That's right. For as horrible as the crimes may be, each of the actual charges relating to Victims 1 through 8 contain very little more than the quoted sentence in the preceding paragraph. And that's the way it should be, and always has been for nine hundred years, or at least since 1215 when King John's captors at Runnymede demanded a grand jury as the "protector" of the criminal defendant, as part of rights accorded by the Magna Carta.
Defendants, even horrible ones such as Jerry Sandusky, deserve fair treatment from prosecutors. Just as it would violate professional ethics for a prosecutor to publicly state at the time of an arrest all of the incriminating evidence against a defendant beyond what is contained in the four corners of the criminal charge itself, it appears to violate professional ethics for a prosecutor to sneak through the back door to do the same thing: that is, to smear a defendant by disclosing secret grand jury evidence through a one-sided grand jury report which the prosecution alone creates and controls.
The authors of this piece spent hundreds of hours before grand juries when they were prosecutors. If anyone believes that a grand jury by itself writes an indictment, or a report, and not the prosecutor who has a strategic stake in what these documents contain, they should sit for a few hours in the anteroom to any grand jury. They will quickly learn that it is the prosecutor -- even the most honorable and ethical -- who picks and chooses what the grand jury is allowed to hear.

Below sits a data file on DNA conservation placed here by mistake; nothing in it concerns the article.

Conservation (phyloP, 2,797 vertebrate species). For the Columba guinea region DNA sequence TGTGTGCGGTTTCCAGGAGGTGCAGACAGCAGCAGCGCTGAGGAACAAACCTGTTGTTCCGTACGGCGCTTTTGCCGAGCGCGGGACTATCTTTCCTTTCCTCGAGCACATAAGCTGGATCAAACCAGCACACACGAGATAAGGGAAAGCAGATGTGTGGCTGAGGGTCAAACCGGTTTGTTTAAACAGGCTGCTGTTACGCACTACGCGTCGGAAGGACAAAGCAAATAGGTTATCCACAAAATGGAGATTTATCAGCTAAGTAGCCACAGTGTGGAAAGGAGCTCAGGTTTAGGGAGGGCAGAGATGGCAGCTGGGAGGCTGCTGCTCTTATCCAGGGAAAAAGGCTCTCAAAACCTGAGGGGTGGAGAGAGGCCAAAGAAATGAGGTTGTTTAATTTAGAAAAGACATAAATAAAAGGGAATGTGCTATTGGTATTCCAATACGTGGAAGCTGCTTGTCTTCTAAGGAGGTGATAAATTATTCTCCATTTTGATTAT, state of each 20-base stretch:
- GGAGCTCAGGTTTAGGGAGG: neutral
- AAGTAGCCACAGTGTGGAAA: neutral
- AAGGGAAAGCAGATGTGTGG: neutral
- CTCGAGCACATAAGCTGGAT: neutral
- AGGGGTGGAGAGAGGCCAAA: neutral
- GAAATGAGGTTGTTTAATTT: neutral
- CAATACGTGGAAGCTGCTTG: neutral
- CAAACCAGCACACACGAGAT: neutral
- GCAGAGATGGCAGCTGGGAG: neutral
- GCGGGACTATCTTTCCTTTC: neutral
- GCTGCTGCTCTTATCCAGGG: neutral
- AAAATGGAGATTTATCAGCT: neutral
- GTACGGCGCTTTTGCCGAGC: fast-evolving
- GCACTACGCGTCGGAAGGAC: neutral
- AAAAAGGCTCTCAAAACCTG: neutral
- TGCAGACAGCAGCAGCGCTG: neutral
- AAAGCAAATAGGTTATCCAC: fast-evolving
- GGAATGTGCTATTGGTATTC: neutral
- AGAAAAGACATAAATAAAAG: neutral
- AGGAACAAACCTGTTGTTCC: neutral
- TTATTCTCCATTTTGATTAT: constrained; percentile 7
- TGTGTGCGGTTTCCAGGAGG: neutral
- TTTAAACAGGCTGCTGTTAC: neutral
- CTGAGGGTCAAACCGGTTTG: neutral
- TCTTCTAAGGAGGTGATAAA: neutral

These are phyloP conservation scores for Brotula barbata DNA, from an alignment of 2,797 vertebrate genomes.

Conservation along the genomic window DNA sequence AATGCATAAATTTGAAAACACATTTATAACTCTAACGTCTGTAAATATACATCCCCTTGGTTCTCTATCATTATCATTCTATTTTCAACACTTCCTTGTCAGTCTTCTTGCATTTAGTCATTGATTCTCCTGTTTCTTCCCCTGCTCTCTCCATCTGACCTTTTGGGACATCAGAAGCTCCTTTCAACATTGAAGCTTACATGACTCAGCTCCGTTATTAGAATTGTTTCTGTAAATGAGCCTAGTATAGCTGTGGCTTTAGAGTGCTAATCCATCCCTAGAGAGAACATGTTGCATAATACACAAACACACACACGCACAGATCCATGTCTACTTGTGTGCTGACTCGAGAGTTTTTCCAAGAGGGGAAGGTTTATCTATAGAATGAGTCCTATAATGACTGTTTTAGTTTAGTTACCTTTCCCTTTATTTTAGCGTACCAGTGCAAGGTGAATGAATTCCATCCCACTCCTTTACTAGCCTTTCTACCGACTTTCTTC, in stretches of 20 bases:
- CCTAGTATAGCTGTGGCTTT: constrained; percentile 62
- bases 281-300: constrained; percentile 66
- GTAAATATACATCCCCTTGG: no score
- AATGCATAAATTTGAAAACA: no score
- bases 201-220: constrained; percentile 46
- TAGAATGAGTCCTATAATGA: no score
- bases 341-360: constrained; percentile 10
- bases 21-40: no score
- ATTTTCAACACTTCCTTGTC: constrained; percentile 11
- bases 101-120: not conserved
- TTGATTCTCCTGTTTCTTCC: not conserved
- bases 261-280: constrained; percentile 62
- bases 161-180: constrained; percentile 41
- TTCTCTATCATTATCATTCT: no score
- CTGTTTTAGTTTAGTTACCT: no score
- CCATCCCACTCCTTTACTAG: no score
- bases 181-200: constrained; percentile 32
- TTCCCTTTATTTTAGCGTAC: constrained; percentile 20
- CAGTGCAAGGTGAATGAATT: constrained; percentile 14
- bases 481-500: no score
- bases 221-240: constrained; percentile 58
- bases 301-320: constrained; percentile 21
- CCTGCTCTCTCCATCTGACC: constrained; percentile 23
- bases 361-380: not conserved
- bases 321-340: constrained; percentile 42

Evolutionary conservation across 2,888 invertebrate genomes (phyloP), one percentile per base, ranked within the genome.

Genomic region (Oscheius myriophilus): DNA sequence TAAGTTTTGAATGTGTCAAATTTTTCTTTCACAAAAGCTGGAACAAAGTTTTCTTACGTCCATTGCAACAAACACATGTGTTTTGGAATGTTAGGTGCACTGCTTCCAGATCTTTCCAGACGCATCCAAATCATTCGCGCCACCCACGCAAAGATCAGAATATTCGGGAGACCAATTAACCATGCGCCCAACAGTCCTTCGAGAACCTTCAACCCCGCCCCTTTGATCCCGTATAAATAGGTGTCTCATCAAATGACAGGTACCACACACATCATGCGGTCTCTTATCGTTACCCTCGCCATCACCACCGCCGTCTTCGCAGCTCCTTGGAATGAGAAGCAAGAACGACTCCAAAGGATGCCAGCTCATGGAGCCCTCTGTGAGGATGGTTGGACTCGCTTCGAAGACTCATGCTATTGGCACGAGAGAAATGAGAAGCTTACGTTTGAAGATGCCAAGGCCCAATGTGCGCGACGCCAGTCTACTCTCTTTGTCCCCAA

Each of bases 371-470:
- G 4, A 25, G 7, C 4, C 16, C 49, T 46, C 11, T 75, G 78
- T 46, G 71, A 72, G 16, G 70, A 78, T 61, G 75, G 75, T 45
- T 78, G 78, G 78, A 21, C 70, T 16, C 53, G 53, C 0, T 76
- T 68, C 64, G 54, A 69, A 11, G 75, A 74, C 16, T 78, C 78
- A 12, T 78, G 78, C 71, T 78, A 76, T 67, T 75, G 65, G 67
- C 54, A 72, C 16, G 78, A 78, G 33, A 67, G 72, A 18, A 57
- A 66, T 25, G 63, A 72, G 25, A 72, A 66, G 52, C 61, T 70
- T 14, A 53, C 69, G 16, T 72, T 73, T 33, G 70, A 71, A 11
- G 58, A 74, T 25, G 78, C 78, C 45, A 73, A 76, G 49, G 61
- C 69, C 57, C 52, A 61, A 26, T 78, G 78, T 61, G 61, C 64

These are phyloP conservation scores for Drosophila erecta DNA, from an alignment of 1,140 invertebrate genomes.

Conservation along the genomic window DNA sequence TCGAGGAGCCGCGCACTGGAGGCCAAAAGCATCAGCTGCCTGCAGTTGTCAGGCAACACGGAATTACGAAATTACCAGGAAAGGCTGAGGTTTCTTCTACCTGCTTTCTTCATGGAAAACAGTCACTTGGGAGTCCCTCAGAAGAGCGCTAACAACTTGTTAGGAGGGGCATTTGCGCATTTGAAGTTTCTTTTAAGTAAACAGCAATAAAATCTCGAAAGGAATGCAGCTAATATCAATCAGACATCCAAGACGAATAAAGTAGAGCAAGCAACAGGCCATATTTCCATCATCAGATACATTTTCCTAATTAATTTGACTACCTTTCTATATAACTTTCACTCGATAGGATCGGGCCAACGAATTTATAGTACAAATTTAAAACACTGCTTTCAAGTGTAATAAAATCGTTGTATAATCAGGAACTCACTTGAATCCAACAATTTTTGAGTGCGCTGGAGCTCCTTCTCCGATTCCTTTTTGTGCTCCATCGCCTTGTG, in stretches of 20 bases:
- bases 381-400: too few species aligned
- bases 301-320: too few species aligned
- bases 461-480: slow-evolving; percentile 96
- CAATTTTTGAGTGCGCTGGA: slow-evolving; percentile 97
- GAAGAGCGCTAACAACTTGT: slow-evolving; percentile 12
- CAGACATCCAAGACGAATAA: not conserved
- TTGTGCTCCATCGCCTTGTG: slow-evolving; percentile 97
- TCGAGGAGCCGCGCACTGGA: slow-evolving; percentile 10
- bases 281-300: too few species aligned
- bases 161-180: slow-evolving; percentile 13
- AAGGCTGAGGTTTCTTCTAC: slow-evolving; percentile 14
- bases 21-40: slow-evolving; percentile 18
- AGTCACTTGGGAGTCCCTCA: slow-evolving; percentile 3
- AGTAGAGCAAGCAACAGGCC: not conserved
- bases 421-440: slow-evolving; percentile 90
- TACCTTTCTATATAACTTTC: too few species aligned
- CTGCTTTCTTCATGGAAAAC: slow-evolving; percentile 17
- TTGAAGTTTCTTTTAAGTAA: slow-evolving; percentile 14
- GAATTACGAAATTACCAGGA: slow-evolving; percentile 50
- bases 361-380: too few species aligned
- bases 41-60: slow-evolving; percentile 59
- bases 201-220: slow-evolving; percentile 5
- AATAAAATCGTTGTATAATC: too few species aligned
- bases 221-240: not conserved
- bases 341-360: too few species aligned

The late Sam Ervin, legendary chairman of the Senate Watergate Committee, once recounted a story of a potential trial juror asking a local judge who was selecting a trial jury in South Carolina to release him from jury service because he was hard of hearing in one ear. The judge responded: "Okay, but wait around for this afternoon. I'm selecting a grand jury then. You'll be perfect for it. They only hear one side of the story anyway."
We're not saying that the Sandusky grand jury heard only one side of the story. No, only that the public has been force fed too much of what Sandusky's grand jury did hear, as if it were metaphorically published on Mount Sinai. The grand jury report specifically says, "We, the members of the Thirty-Third Statewide Investigating Grand Jury... do hereby make the following findings of fact..."
Grand juries typically file charges -- they "allege" that a defendant committed certain criminal conduct. The Sandusky grand jury -- or wasn't it the prosecutor? -- found "facts" as the document itself announces. Is it any wonder that Sandusky -- however horrible he and his crimes may be -- couldn't possibly get a fair trial anywhere in America? America speaks best about its justice when it accords justice to those least deserving of it (and, indeed, Sandusky may be among them).
By the way, has anybody even noticed or paid attention to the literally parenthetical and rote words at the tail end of the Attorney General's website press release that states: "A person charged with a crime is presumed innocent until proven guilty"?
More:Jerry Sandusky Jerry Sandusky Penn State Jerry Sandusky Grand Jury Penn State Scandal Sandusky-grand-jury-report
Never miss a thing. Sign up for up-to-the-minute breaking news alerts delivered straight to your inbox. Learn more